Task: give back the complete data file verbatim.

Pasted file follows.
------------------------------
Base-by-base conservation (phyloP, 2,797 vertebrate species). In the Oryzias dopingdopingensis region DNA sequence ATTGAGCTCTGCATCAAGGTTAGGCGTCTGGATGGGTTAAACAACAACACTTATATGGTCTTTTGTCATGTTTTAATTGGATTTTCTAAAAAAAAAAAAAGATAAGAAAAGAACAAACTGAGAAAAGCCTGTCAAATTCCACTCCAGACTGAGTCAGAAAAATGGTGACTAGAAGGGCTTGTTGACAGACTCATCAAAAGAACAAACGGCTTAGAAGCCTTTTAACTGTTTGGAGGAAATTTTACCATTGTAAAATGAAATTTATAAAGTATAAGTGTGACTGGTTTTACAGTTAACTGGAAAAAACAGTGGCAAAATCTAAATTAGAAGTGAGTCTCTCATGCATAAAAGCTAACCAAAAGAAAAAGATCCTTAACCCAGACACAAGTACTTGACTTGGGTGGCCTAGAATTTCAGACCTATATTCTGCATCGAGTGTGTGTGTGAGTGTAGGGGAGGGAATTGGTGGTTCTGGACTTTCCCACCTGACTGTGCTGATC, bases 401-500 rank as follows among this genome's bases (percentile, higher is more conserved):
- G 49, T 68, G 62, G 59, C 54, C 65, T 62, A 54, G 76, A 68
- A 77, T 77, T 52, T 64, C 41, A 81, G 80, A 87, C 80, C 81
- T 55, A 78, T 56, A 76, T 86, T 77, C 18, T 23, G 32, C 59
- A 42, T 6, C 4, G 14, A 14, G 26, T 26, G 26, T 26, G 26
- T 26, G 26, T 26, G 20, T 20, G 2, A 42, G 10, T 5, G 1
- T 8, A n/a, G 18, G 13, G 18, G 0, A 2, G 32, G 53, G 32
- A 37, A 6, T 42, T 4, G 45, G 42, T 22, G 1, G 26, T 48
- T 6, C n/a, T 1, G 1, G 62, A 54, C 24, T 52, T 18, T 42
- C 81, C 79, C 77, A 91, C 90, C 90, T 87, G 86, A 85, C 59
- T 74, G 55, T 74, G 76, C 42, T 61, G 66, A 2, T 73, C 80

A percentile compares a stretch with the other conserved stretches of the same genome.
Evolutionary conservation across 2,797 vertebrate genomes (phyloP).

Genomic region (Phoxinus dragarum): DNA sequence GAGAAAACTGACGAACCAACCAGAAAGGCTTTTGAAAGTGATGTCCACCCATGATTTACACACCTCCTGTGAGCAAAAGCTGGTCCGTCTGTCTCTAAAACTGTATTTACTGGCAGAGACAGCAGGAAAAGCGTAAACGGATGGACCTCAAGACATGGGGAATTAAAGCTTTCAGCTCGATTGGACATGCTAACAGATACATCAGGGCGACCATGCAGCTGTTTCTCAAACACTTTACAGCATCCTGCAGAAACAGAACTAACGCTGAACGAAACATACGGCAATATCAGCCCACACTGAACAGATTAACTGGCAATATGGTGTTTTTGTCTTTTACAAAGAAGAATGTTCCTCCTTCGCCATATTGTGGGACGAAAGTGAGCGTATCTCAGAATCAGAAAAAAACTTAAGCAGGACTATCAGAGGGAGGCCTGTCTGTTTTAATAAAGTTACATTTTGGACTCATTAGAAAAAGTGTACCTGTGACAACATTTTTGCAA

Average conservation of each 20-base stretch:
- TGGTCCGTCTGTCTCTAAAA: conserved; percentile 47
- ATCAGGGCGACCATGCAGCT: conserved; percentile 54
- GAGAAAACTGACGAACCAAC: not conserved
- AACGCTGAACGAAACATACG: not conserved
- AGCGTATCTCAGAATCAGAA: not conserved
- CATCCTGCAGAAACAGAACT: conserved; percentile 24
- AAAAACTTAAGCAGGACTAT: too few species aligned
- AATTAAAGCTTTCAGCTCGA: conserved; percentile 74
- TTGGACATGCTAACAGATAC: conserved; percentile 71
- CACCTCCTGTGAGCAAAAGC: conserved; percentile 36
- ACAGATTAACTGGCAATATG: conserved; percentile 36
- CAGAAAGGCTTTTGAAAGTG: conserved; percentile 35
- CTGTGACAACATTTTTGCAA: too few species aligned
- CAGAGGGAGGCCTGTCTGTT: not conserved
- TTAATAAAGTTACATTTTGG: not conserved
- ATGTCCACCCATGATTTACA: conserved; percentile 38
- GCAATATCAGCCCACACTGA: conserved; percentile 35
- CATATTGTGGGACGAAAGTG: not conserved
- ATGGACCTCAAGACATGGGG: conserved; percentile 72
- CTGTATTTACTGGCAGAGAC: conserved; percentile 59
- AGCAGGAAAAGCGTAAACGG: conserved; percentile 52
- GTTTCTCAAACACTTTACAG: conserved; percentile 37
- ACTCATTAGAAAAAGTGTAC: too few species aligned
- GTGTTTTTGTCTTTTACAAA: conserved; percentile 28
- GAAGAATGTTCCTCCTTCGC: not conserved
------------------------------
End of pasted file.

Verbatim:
Base-by-base conservation (phyloP, 2,797 vertebrate species). In the Oryzias dopingdopingensis region DNA sequence ATTGAGCTCTGCATCAAGGTTAGGCGTCTGGATGGGTTAAACAACAACACTTATATGGTCTTTTGTCATGTTTTAATTGGATTTTCTAAAAAAAAAAAAAGATAAGAAAAGAACAAACTGAGAAAAGCCTGTCAAATTCCACTCCAGACTGAGTCAGAAAAATGGTGACTAGAAGGGCTTGTTGACAGACTCATCAAAAGAACAAACGGCTTAGAAGCCTTTTAACTGTTTGGAGGAAATTTTACCATTGTAAAATGAAATTTATAAAGTATAAGTGTGACTGGTTTTACAGTTAACTGGAAAAAACAGTGGCAAAATCTAAATTAGAAGTGAGTCTCTCATGCATAAAAGCTAACCAAAAGAAAAAGATCCTTAACCCAGACACAAGTACTTGACTTGGGTGGCCTAGAATTTCAGACCTATATTCTGCATCGAGTGTGTGTGTGAGTGTAGGGGAGGGAATTGGTGGTTCTGGACTTTCCCACCTGACTGTGCTGATC, bases 401-500 rank as follows among this genome's bases (percentile, higher is more conserved):
- G 49, T 68, G 62, G 59, C 54, C 65, T 62, A 54, G 76, A 68
- A 77, T 77, T 52, T 64, C 41, A 81, G 80, A 87, C 80, C 81
- T 55, A 78, T 56, A 76, T 86, T 77, C 18, T 23, G 32, C 59
- A 42, T 6, C 4, G 14, A 14, G 26, T 26, G 26, T 26, G 26
- T 26, G 26, T 26, G 20, T 20, G 2, A 42, G 10, T 5, G 1
- T 8, A n/a, G 18, G 13, G 18, G 0, A 2, G 32, G 53, G 32
- A 37, A 6, T 42, T 4, G 45, G 42, T 22, G 1, G 26, T 48
- T 6, C n/a, T 1, G 1, G 62, A 54, C 24, T 52, T 18, T 42
- C 81, C 79, C 77, A 91, C 90, C 90, T 87, G 86, A 85, C 59
- T 74, G 55, T 74, G 76, C 42, T 61, G 66, A 2, T 73, C 80

A percentile compares a stretch with the other conserved stretches of the same genome.
Evolutionary conservation across 2,797 vertebrate genomes (phyloP).

Genomic region (Phoxinus dragarum): DNA sequence GAGAAAACTGACGAACCAACCAGAAAGGCTTTTGAAAGTGATGTCCACCCATGATTTACACACCTCCTGTGAGCAAAAGCTGGTCCGTCTGTCTCTAAAACTGTATTTACTGGCAGAGACAGCAGGAAAAGCGTAAACGGATGGACCTCAAGACATGGGGAATTAAAGCTTTCAGCTCGATTGGACATGCTAACAGATACATCAGGGCGACCATGCAGCTGTTTCTCAAACACTTTACAGCATCCTGCAGAAACAGAACTAACGCTGAACGAAACATACGGCAATATCAGCCCACACTGAACAGATTAACTGGCAATATGGTGTTTTTGTCTTTTACAAAGAAGAATGTTCCTCCTTCGCCATATTGTGGGACGAAAGTGAGCGTATCTCAGAATCAGAAAAAAACTTAAGCAGGACTATCAGAGGGAGGCCTGTCTGTTTTAATAAAGTTACATTTTGGACTCATTAGAAAAAGTGTACCTGTGACAACATTTTTGCAA

Average conservation of each 20-base stretch:
- TGGTCCGTCTGTCTCTAAAA: conserved; percentile 47
- ATCAGGGCGACCATGCAGCT: conserved; percentile 54
- GAGAAAACTGACGAACCAAC: not conserved
- AACGCTGAACGAAACATACG: not conserved
- AGCGTATCTCAGAATCAGAA: not conserved
- CATCCTGCAGAAACAGAACT: conserved; percentile 24
- AAAAACTTAAGCAGGACTAT: too few species aligned
- AATTAAAGCTTTCAGCTCGA: conserved; percentile 74
- TTGGACATGCTAACAGATAC: conserved; percentile 71
- CACCTCCTGTGAGCAAAAGC: conserved; percentile 36
- ACAGATTAACTGGCAATATG: conserved; percentile 36
- CAGAAAGGCTTTTGAAAGTG: conserved; percentile 35
- CTGTGACAACATTTTTGCAA: too few species aligned
- CAGAGGGAGGCCTGTCTGTT: not conserved
- TTAATAAAGTTACATTTTGG: not conserved
- ATGTCCACCCATGATTTACA: conserved; percentile 38
- GCAATATCAGCCCACACTGA: conserved; percentile 35
- CATATTGTGGGACGAAAGTG: not conserved
- ATGGACCTCAAGACATGGGG: conserved; percentile 72
- CTGTATTTACTGGCAGAGAC: conserved; percentile 59
- AGCAGGAAAAGCGTAAACGG: conserved; percentile 52
- GTTTCTCAAACACTTTACAG: conserved; percentile 37
- ACTCATTAGAAAAAGTGTAC: too few species aligned
- GTGTTTTTGTCTTTTACAAA: conserved; percentile 28
- GAAGAATGTTCCTCCTTCGC: not conserved